(CN) – Though it’s not trending on Twitter, the digital image presented by an Ecuadorean judge’s hard drives has become the Amazon’s answer to last month’s viral phenomenon “the dress.”
Unlike that Internet meme, however, only one perspective of the uncontested data can be right.
The forensic picture dividing analysts in this case comes from two computers Judge Nicholas Zambrano used before signing his name to a $9.2 billion verdict for Ecuadoreans living in the oil-ravaged rainforests.
Having convinced a New York court that the judgment was ghostwritten, Chevron hopes Zambrano’s hard drives will persuade an arbitration tribunal in The Hague that the Ecuadorean government supported a fraud against it.
Ecuador told the panel in a confidential brief exclusively obtained last month by Courthouse News that its forensic expert, Christopher Racich, debunked Chevron’s ghostwriting claims by examining an apparent draft of the judgment on Zambrano’s computer.
Vestigant founder Racich said the judgment against Chevron appears in a Microsoft Word file “Providencias.docx.” This file was saved and edited “hundreds of times” on Zambrano’s computer from the date that he returned to the case through the issuance of the judgment, the expert added.
Reacting to the unauthorized leak of this information, the tribunal has since allowed both parties to reveal their description of the expert’s findings, but not the reports themselves.
This development brought new revelations on the Racich report and gave voice to the analysis of Spencer Lynch, Chevron’s London-based expert from Stroz Friedberg.
“While Ecuador’s and [Chevron’s] forensics experts agree as to the forensic information contained on Zambrano’s computer hard drives, they disagree about the conclusions to be drawn from that information,” Chevron’s reply brief, by attorney Doak Bishop of King & Spalding in Houston, states.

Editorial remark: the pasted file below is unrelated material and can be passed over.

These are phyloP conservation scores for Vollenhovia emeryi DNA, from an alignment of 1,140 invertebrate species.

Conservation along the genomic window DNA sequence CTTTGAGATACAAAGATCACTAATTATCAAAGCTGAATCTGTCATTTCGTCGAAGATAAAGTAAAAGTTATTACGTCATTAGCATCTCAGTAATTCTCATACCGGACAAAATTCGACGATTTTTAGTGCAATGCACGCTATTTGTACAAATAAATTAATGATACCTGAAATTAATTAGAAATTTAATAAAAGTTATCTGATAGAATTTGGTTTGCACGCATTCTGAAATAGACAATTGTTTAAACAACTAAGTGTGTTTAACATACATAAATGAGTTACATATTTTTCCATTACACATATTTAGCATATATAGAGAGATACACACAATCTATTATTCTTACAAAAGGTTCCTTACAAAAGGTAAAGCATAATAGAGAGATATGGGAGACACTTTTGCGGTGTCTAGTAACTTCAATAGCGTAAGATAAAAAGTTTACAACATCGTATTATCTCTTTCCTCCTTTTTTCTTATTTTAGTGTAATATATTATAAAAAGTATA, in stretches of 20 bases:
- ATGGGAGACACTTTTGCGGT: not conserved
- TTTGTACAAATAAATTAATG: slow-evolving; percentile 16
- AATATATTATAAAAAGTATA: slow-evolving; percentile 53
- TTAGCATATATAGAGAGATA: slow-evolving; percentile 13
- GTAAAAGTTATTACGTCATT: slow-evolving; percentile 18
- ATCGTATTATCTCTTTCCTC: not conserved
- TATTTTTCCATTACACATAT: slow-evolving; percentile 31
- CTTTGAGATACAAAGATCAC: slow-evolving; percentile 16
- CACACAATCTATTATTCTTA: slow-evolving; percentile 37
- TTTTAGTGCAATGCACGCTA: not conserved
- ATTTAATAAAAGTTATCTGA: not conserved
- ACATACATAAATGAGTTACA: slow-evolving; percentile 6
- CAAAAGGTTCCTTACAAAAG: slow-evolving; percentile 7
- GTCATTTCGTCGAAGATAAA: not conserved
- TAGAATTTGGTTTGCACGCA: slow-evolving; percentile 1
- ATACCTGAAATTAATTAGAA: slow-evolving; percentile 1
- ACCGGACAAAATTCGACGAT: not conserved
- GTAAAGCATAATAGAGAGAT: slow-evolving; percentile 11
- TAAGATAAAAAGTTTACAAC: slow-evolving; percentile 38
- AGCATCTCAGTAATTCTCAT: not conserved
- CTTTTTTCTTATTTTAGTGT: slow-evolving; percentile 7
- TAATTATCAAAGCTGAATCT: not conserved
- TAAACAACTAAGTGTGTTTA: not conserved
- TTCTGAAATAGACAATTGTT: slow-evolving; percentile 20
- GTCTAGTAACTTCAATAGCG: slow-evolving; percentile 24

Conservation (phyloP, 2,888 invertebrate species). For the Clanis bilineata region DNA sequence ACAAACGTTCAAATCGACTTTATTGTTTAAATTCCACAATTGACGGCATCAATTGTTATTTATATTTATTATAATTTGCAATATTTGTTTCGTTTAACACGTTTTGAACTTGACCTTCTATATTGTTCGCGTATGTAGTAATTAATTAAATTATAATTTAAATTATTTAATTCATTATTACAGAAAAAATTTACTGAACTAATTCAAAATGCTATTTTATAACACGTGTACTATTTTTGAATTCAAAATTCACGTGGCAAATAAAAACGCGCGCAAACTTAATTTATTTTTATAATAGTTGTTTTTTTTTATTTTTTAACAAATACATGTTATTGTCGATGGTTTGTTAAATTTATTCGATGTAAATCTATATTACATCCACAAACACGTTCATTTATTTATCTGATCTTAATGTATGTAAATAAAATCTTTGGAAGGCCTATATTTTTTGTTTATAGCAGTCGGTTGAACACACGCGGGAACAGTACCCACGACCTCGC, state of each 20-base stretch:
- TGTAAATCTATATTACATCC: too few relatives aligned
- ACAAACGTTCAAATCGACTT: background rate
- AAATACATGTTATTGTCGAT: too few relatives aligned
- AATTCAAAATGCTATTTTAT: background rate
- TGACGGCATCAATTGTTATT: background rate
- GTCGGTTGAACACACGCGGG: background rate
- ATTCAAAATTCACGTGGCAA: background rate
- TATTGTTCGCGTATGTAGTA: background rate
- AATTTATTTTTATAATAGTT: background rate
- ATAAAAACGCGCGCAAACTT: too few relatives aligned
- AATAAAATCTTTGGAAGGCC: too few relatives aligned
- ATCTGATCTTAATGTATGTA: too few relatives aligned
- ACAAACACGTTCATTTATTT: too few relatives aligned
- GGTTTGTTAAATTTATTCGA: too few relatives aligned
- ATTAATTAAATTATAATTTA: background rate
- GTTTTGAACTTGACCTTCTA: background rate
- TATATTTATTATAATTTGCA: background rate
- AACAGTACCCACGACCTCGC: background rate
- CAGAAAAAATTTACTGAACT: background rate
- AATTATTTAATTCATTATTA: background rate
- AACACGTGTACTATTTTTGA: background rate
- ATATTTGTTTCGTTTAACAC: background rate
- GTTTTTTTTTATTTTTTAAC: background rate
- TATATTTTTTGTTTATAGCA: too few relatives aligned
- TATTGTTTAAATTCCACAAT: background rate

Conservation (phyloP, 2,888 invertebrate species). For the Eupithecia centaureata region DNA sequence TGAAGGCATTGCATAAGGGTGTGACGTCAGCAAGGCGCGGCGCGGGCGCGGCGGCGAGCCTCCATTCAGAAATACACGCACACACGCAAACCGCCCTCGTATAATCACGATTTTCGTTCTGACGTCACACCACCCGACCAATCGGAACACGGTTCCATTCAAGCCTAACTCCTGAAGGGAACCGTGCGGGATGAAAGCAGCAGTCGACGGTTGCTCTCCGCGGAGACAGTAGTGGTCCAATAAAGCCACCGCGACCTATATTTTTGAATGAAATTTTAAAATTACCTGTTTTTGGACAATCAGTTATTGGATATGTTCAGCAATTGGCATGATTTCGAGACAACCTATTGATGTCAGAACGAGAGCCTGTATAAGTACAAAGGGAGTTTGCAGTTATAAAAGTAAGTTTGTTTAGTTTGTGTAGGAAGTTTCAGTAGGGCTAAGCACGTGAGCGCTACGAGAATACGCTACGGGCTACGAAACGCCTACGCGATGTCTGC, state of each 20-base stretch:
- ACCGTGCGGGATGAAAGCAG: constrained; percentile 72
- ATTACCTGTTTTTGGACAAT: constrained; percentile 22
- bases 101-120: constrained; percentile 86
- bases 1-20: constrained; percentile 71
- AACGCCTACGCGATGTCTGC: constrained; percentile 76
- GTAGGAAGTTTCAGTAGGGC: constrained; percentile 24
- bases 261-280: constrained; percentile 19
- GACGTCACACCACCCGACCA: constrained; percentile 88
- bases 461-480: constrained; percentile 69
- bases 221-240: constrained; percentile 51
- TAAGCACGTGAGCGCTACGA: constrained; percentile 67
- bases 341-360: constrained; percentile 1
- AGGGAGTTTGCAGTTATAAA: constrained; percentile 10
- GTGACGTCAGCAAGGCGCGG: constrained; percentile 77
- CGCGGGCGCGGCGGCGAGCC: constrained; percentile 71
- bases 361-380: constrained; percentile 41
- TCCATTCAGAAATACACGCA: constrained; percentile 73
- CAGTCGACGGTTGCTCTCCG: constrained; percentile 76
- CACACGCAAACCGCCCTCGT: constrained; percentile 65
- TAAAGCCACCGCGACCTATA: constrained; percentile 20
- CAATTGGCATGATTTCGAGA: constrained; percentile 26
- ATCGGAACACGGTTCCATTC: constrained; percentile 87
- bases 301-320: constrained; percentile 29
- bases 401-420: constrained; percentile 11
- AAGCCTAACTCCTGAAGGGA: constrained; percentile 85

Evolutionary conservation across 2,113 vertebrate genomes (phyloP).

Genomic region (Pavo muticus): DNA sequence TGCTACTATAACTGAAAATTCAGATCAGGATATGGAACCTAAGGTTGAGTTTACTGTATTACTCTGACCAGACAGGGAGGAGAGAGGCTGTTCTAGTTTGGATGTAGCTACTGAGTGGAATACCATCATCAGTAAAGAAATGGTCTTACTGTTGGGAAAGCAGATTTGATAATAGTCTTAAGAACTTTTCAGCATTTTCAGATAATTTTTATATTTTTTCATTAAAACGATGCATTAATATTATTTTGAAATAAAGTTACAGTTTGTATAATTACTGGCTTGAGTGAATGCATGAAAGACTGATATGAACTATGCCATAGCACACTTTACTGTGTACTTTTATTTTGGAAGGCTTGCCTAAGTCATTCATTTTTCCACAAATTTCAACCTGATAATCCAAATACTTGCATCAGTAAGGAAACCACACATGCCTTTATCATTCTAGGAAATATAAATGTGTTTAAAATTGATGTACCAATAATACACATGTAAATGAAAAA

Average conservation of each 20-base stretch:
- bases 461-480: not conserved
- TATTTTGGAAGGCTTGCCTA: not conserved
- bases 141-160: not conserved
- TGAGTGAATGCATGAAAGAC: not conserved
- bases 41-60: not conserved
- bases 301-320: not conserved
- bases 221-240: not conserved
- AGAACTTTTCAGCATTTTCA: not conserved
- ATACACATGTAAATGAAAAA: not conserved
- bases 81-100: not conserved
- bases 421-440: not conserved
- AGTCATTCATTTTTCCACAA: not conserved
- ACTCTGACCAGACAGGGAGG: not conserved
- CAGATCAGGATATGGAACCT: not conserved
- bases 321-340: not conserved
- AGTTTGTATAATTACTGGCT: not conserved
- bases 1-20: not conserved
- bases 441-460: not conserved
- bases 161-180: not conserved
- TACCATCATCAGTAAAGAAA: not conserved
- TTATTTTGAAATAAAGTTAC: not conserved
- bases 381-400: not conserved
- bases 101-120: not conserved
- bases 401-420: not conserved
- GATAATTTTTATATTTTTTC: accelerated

Some hard numbers from Ecuador’s latest brief include the finding that the Providencias file on Zambrano’s computer went through at least 286 revisions between Oct. 11 and Dec. 21, 2010; another 29 revisions between Dec. 21 and Dec. 28, 2010; and at least 124 more revisions from that time until March 4, 2011.
Though Chevron pointed out that the judgment against it was filed on Feb. 14, 2011, Ecuador says this position would “either miss or ignore” the fact that the clarification order to the judgment also was written on the Providencias document and issued on the end date of the edits.
The text of the final judgment increased in the Providencias file throughout the editing period.
Ecuador’s lawyers seized upon the failure by either expert to show that the plaintiffs transferred the judgment, or any portion of it, through a USB drive or email.
“Turning on the lights in [Chevrons’] haunted house revealed that ghostwriters were simply a figment of their imagination,” a new brief by Ecuador’s attorney general says.
But Chevron’s most recent brief casts this conclusion as a “blinkered view.”
For one, the experts never found a document with “only” the judgment “as-issued,” the oil giant says.
Ecuador considers this hair-splitting because saving the clarification order in Providencias overwrote the file containing the final judgment.
Another file created on Zambrano’s computer, “Caso Texaco,” also contains portions of the verdict against Chevron with his other court rulings from the case.
Much of Chevron’s position relies upon the New York testimony of another Ecuadorean judge, Alberto Guerra, who alleged that New York-based attorney Steven Donziger offered him $500,000 to ghostwrite the final judgment.
Guerra also claimed that Donziger’s colleague Pablo Fajardo, who headed the Ecuadorean legal team’s trial arguments, authored most of it.
Chevron has acknowledged paying Guerra at least $326,000 and providing him an immigration attorney, a car and other perks of its self-styled witness-relocation program.